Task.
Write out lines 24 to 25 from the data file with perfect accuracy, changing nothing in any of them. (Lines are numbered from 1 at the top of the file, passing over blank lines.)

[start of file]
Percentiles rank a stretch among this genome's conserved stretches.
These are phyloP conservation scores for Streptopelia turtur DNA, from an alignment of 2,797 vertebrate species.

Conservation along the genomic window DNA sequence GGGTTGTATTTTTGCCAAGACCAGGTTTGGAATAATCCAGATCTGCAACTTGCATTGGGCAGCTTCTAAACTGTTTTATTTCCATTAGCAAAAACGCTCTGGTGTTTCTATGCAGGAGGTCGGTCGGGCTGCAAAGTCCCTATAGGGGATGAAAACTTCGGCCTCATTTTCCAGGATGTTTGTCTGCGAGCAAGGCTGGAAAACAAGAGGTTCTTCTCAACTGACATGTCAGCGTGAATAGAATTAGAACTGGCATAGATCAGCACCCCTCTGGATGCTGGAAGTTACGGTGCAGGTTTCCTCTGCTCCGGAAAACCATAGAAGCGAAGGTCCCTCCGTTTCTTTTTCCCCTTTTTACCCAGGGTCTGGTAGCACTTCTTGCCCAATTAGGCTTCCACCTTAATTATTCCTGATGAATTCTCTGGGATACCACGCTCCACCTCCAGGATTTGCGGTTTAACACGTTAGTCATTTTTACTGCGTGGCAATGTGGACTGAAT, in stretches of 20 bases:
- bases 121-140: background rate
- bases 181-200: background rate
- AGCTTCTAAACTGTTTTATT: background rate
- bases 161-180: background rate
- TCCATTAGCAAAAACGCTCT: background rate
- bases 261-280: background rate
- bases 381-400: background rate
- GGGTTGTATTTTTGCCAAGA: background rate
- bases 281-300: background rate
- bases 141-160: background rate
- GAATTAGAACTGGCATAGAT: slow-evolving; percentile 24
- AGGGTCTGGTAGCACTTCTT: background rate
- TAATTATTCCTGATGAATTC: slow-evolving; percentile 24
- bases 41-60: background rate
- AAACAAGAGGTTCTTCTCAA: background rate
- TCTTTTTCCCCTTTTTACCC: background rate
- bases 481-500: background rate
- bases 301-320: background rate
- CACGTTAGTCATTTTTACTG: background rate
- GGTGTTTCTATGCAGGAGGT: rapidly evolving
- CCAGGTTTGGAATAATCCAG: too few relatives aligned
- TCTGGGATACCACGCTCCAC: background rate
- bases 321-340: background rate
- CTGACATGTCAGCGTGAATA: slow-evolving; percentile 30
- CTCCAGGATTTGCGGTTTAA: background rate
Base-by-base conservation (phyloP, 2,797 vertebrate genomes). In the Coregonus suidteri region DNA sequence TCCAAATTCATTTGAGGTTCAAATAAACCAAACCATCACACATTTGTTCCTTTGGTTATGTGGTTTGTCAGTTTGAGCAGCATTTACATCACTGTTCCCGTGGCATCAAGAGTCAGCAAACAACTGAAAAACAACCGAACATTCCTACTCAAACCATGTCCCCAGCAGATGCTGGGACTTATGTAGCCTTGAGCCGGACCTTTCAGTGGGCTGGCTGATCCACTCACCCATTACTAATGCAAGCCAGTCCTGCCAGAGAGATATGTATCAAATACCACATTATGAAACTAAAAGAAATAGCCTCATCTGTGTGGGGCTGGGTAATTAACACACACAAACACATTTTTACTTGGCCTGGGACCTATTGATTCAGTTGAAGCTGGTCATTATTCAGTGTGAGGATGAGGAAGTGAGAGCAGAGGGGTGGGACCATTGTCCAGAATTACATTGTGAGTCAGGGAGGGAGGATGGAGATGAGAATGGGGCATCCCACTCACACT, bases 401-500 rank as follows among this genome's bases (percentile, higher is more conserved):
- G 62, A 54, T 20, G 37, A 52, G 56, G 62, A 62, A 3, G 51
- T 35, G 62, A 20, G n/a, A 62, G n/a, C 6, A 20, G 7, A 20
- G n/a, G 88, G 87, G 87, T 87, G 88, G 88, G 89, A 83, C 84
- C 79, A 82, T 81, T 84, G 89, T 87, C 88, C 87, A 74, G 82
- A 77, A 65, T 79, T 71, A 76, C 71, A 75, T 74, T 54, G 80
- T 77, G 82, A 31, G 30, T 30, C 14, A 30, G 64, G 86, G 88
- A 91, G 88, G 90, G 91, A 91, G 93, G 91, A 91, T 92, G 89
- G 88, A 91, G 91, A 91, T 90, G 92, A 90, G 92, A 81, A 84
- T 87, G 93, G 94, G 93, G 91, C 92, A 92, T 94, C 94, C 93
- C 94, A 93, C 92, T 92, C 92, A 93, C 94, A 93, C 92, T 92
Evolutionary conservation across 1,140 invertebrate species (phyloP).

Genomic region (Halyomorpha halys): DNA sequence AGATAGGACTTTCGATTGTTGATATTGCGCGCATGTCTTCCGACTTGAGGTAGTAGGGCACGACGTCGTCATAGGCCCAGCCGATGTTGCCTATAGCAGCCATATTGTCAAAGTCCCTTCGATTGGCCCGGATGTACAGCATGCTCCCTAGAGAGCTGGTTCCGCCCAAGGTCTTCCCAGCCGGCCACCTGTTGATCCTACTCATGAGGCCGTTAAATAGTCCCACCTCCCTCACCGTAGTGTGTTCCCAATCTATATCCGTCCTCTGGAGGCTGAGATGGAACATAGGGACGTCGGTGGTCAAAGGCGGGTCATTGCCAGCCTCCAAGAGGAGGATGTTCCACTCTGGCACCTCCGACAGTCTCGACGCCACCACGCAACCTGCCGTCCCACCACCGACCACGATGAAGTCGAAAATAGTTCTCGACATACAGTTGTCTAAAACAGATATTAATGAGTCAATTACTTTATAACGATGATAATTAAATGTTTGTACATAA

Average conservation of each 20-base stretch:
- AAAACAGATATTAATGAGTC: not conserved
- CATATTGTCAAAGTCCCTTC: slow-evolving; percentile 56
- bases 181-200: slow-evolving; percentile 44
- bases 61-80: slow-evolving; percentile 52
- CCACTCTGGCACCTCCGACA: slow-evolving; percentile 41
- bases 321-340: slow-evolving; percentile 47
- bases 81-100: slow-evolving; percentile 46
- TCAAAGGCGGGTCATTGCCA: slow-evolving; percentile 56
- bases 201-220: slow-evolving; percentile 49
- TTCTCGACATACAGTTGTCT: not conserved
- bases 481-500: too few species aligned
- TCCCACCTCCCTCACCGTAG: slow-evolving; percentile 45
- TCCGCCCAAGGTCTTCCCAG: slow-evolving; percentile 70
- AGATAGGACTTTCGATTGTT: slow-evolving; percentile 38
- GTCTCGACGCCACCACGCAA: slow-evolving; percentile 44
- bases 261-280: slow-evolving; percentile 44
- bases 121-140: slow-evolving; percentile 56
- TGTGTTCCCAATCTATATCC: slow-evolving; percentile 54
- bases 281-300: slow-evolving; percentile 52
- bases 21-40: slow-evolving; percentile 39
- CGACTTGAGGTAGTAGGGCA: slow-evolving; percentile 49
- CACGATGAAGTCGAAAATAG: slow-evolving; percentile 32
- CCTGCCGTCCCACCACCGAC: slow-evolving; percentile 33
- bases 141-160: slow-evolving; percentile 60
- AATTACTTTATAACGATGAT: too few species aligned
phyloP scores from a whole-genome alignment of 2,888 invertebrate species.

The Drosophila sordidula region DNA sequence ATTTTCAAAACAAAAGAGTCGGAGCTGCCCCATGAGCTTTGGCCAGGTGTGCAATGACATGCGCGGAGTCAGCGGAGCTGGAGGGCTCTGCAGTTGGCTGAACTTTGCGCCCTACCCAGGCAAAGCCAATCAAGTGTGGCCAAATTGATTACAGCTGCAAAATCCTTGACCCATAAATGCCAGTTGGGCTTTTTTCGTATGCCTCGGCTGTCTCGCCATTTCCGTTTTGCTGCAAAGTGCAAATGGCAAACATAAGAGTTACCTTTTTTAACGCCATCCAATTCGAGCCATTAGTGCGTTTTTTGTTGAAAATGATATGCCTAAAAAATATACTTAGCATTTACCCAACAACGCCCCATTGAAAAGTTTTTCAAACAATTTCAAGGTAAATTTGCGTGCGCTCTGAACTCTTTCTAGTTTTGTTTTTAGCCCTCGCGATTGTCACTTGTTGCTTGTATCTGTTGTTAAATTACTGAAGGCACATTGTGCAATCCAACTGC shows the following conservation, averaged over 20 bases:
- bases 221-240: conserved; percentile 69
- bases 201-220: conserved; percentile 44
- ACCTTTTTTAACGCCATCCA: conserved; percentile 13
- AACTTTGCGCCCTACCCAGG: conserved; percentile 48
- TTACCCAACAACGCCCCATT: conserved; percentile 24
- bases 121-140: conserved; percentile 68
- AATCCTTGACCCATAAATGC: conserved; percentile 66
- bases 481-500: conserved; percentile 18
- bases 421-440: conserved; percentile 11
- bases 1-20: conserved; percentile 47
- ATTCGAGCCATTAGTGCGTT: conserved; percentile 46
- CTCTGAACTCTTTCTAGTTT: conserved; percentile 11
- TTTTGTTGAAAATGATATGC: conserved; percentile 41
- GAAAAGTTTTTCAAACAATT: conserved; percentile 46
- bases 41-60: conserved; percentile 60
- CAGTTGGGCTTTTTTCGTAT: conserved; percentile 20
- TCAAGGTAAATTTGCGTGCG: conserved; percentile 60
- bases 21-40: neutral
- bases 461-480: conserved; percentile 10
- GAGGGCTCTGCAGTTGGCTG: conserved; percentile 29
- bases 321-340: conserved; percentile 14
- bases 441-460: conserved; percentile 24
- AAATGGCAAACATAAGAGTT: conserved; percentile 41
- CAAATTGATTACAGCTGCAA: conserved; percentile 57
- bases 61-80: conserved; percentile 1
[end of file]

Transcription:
- CCAGGTTTGGAATAATCCAG: too few relatives aligned
- TCTGGGATACCACGCTCCAC: background rate